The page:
Much of the U.S. tax code favors those who are married, but if you’re single and qualify as head of household, you may be able to save money on your taxes.
Olena Bilion / 123Rf Photo
Most unmarried taxpayers use the single status when filing their tax returns. Frequently overlooked however, is the more beneficial “head of household” status. To qualify, a single (unmarried) individual must provide over half of the cost of maintaining a household that is the principal place of abode for more than one half of the year for a “qualified” person.
There are numerous instances when the head of household may apply, some obvious and some not so obvious. The important thing is to be aware of this tax-saving filing status and take advantage of it whenever possible.
The following is a rundown of the various conditions that allow a single taxpayer to use the head-of-household status:
Singles Who Have a Qualified Child Living with Them
If you are a single parent, with children living with you and you pay more than half of the cost of maintaining a household that is the principal place of abode for your qualified child or children for more than one half of the year, then you qualify for the head of household status. The child can even be a grandchild, foster child or stepchild. This is true even if you allow the other parent to deduct the dependency exemption for the child.
To be a qualified, the child must meet the following requirements:
— Be under the age of 19 or a full-time student under the age of 24 who is not self-supporting
— Not file a joint return with a spouse unless the return is filed only as a claim for refund (no tax liability)
— Meet a relationship test
— Reside with the taxpayer for more than half of the year
Singles Who Have a Relative Living with Them
The head of household status also applies when you pay more than half of the cost of maintaining a household that is the principal place of abode for a relative, but has one additional requirement. You must be able to claim the tax exemption for the relative, which means that relative must be your dependent. To qualify as a dependent, the relative must meet the following five qualifications:
— Be related to you. This generally includes: brothers and sisters, including half and step; parents; grandparents; nieces and nephews; uncles and aunts and in-laws, including father-; mother-; brothers- and sisters-in-law. Individuals that are not related can still qualify as your dependent, but they must reside in your home for the entire year and cannot qualify you for the head of household status.
— The individual’s gross taxable income must generally be less than the personal exemption amount for the year ($4,050 in 2016).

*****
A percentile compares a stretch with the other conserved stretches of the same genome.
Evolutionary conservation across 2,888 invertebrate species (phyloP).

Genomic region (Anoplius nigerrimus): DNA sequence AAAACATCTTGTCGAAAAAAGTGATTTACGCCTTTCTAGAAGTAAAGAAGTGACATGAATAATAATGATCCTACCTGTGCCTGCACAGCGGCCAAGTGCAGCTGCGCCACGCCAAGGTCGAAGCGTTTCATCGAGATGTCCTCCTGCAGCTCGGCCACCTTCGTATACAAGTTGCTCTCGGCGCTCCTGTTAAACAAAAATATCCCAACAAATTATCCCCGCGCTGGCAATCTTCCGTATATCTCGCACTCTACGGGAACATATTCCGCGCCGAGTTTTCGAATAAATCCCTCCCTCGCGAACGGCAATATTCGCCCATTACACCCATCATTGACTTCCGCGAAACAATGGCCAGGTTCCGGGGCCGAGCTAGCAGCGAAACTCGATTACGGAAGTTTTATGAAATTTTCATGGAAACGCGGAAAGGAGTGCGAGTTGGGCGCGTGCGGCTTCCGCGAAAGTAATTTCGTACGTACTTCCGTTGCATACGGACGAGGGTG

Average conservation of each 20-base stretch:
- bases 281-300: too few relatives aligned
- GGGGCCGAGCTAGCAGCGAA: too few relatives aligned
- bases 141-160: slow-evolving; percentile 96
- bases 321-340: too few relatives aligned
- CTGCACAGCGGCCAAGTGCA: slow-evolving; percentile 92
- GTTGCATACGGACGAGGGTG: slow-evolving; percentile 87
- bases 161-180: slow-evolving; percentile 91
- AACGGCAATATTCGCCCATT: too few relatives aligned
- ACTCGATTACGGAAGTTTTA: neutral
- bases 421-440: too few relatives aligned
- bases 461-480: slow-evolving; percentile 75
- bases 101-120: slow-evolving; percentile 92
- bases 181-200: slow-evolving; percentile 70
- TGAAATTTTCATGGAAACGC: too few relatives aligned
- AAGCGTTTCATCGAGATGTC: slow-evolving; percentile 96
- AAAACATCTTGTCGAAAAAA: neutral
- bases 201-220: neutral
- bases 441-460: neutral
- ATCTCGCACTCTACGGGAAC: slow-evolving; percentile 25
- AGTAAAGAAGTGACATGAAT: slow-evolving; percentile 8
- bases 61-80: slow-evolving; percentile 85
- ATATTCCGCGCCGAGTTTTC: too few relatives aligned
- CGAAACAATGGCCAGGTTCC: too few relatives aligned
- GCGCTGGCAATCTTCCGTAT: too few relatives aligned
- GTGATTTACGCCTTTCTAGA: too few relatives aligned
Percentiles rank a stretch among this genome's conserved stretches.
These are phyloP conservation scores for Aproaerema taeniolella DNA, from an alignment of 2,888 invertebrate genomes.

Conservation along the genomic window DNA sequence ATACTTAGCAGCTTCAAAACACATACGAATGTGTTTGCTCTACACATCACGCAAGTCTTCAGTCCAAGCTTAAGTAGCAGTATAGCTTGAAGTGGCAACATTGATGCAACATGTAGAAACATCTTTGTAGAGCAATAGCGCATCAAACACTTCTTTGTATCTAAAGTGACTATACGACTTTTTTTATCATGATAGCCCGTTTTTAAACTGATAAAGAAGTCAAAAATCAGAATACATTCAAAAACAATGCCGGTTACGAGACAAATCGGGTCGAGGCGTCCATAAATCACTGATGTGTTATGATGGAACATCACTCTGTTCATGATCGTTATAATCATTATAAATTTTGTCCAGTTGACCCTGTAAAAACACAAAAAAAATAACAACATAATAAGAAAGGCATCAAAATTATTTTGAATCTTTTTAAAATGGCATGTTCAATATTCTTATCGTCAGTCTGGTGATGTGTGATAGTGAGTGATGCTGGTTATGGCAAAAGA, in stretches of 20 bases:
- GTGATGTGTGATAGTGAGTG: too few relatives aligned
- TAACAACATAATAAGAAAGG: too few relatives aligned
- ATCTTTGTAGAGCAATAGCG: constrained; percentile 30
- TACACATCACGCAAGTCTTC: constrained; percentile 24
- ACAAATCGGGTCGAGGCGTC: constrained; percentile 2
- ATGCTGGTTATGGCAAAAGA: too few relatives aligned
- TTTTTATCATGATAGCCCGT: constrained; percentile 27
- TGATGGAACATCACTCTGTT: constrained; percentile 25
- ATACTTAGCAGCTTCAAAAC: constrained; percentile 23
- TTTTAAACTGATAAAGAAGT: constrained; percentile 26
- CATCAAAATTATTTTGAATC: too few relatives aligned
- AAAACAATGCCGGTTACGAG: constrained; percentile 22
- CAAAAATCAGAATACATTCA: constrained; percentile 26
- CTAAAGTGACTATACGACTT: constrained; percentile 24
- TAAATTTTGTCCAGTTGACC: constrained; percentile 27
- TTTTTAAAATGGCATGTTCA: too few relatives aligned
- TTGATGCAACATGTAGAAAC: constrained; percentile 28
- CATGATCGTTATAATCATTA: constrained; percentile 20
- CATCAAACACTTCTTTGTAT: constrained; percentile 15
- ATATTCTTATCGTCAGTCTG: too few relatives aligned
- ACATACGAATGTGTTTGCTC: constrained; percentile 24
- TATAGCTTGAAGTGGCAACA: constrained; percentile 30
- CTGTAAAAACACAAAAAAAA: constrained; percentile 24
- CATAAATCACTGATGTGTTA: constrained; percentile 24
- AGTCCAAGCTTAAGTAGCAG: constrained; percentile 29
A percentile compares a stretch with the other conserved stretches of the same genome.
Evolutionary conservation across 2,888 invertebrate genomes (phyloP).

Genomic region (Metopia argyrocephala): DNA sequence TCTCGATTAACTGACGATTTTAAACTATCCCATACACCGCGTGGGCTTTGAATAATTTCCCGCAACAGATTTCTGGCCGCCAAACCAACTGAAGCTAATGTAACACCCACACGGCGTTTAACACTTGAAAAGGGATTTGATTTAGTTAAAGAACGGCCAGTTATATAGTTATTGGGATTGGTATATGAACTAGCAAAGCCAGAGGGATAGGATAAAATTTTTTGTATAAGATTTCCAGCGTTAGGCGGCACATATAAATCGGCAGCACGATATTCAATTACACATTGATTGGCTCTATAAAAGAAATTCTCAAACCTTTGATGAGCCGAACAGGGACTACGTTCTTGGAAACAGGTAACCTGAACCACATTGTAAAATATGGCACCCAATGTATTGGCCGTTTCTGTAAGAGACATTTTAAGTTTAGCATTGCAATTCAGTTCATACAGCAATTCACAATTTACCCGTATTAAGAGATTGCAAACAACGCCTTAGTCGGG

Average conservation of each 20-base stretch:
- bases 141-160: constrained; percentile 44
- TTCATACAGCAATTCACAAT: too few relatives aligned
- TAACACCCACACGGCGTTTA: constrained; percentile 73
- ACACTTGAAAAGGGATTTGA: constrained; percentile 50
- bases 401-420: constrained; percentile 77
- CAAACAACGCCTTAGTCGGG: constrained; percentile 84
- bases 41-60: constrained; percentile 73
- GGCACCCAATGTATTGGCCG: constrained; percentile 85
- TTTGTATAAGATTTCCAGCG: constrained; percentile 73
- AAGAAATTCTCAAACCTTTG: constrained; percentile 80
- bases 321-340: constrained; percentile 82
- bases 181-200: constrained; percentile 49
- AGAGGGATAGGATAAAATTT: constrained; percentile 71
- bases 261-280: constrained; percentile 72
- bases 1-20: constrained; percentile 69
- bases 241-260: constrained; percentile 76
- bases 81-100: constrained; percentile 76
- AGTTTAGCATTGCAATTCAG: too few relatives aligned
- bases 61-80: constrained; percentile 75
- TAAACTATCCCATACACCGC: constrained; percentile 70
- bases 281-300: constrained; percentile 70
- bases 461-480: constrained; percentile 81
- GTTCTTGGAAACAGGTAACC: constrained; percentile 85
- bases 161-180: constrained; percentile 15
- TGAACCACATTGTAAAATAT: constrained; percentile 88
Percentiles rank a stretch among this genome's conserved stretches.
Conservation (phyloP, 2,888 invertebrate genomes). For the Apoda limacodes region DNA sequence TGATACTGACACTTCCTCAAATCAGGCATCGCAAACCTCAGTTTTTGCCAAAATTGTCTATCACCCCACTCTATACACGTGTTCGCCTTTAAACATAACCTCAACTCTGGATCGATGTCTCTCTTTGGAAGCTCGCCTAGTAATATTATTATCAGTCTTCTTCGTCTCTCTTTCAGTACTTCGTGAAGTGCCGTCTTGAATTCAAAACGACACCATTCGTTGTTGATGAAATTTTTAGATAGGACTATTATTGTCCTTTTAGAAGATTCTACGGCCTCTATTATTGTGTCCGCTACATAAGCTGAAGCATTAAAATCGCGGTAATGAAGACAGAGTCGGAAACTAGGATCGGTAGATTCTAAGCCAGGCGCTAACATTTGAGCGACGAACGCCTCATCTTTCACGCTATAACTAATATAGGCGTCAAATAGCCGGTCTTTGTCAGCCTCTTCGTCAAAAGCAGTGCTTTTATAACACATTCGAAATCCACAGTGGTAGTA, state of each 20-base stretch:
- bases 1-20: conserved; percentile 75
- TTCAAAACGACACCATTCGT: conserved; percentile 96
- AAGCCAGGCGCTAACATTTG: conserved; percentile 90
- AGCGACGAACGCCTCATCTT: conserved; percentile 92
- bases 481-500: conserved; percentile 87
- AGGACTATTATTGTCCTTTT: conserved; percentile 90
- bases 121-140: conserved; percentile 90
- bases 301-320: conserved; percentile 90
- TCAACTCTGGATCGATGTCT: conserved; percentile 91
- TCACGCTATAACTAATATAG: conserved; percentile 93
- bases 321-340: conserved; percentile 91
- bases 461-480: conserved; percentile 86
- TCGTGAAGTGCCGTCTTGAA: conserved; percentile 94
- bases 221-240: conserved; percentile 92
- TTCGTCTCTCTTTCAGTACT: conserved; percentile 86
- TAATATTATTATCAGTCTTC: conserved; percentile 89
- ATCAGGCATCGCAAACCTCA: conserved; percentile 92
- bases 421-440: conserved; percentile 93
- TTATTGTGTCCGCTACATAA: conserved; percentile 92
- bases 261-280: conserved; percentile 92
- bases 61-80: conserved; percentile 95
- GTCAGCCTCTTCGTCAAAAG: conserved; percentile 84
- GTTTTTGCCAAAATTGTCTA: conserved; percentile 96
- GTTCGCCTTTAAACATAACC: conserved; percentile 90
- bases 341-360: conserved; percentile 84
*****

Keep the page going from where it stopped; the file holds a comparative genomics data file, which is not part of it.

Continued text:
— Although there are exceptions, the individual generally cannot file a joint return for the year.
— The individual must be a U.S. Citizen or resident of the U.S. There are some exceptions for certain residents of Canada and Mexico.
— You must have provided over half of the individual’s support for the year.
Singles Supporting a Parent
It is not uncommon for people to help support their parents. However, for a parent to qualify you for head of household status, he or she still must be your dependent, as previously discussed, but with one exception: your parent or parents do not need to live with you. Thus, if you provide more than half of the costs of a separate residence for your dependent parent, you qualify for head of household status.
Married but Filing Separately
If you are married but are in the process of becoming single and are filing as a married individual filing separately, you can still qualify for head-of-household status if you lived apart from your spouse for the last six months of the year and paid more than half of the cost of maintaining a household that is the principal place of abode for more than one half of the year of a child, stepchild or eligible foster child, for whom you may claim a dependency exemption.
These are the primary benefits of filing as head of household:
Standard Deduction – The standard deduction for head of household in 2016 is $9,300, which is $3,000 more than the $6,300 allowed for single filers.
Tax Brackets – The tax brackets are lower. For example, the first $13,250 of taxable income is taxed at 10 percent for a taxpayer using the head-of-household status, whereas the 10 percent rate applies only on the first $9,275 when the single status is used.
This illustration below takes in to account the extra $3,000 of standard deductions and the more liberal tax brackets allowed for head of household filing status, and uses comparable taxable incomes ($3,000 less for head of household due to the larger standard deduction) to compare the resulting tax.
Phase-out – Some tax benefits, such as exemptions and itemized deductions, are phased out for higher-income taxpayers. The income level at which the phase-out starts for head-of-household taxpayers is more than $25,000 than that for single taxpayers, which is an additional benefit for taxpayers filing as head of household who are caught in this tax complication.
As you can see, your filing status can make a significant difference in the amount of taxes you pay.
It can get complicated, so to find out what works best in your particular situation, discuss with your account or find an accountant who can help you determine the best solution for you.
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